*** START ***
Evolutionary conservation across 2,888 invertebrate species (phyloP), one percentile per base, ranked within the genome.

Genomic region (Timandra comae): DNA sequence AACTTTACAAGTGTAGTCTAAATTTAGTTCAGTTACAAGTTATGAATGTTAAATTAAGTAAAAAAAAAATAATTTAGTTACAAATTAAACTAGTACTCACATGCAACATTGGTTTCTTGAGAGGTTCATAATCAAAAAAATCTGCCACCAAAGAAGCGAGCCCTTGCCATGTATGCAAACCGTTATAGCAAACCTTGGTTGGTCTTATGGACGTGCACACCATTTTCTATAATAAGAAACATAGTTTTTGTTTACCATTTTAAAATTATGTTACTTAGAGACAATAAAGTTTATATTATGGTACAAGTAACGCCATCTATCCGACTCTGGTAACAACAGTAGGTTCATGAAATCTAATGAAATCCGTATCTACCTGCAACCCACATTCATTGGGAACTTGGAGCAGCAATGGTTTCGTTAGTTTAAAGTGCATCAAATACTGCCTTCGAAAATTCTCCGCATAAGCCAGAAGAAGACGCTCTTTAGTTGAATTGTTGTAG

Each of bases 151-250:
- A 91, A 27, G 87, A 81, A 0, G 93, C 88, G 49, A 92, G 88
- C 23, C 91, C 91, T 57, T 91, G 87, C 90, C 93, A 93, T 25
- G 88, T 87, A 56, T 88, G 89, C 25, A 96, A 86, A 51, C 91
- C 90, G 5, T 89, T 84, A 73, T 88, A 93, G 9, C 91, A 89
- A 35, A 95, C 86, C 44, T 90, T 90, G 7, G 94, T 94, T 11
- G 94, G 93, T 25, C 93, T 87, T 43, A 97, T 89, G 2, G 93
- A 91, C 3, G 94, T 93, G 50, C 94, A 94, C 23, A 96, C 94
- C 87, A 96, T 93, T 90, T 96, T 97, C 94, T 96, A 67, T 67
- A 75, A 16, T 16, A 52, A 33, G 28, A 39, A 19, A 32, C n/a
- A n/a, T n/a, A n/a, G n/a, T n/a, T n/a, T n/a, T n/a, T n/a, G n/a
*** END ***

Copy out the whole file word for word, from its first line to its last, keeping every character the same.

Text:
Evolutionary conservation across 2,888 invertebrate species (phyloP), one percentile per base, ranked within the genome.

Genomic region (Timandra comae): DNA sequence AACTTTACAAGTGTAGTCTAAATTTAGTTCAGTTACAAGTTATGAATGTTAAATTAAGTAAAAAAAAAATAATTTAGTTACAAATTAAACTAGTACTCACATGCAACATTGGTTTCTTGAGAGGTTCATAATCAAAAAAATCTGCCACCAAAGAAGCGAGCCCTTGCCATGTATGCAAACCGTTATAGCAAACCTTGGTTGGTCTTATGGACGTGCACACCATTTTCTATAATAAGAAACATAGTTTTTGTTTACCATTTTAAAATTATGTTACTTAGAGACAATAAAGTTTATATTATGGTACAAGTAACGCCATCTATCCGACTCTGGTAACAACAGTAGGTTCATGAAATCTAATGAAATCCGTATCTACCTGCAACCCACATTCATTGGGAACTTGGAGCAGCAATGGTTTCGTTAGTTTAAAGTGCATCAAATACTGCCTTCGAAAATTCTCCGCATAAGCCAGAAGAAGACGCTCTTTAGTTGAATTGTTGTAG

Each of bases 151-250:
- A 91, A 27, G 87, A 81, A 0, G 93, C 88, G 49, A 92, G 88
- C 23, C 91, C 91, T 57, T 91, G 87, C 90, C 93, A 93, T 25
- G 88, T 87, A 56, T 88, G 89, C 25, A 96, A 86, A 51, C 91
- C 90, G 5, T 89, T 84, A 73, T 88, A 93, G 9, C 91, A 89
- A 35, A 95, C 86, C 44, T 90, T 90, G 7, G 94, T 94, T 11
- G 94, G 93, T 25, C 93, T 87, T 43, A 97, T 89, G 2, G 93
- A 91, C 3, G 94, T 93, G 50, C 94, A 94, C 23, A 96, C 94
- C 87, A 96, T 93, T 90, T 96, T 97, C 94, T 96, A 67, T 67
- A 75, A 16, T 16, A 52, A 33, G 28, A 39, A 19, A 32, C n/a
- A n/a, T n/a, A n/a, G n/a, T n/a, T n/a, T n/a, T n/a, T n/a, G n/a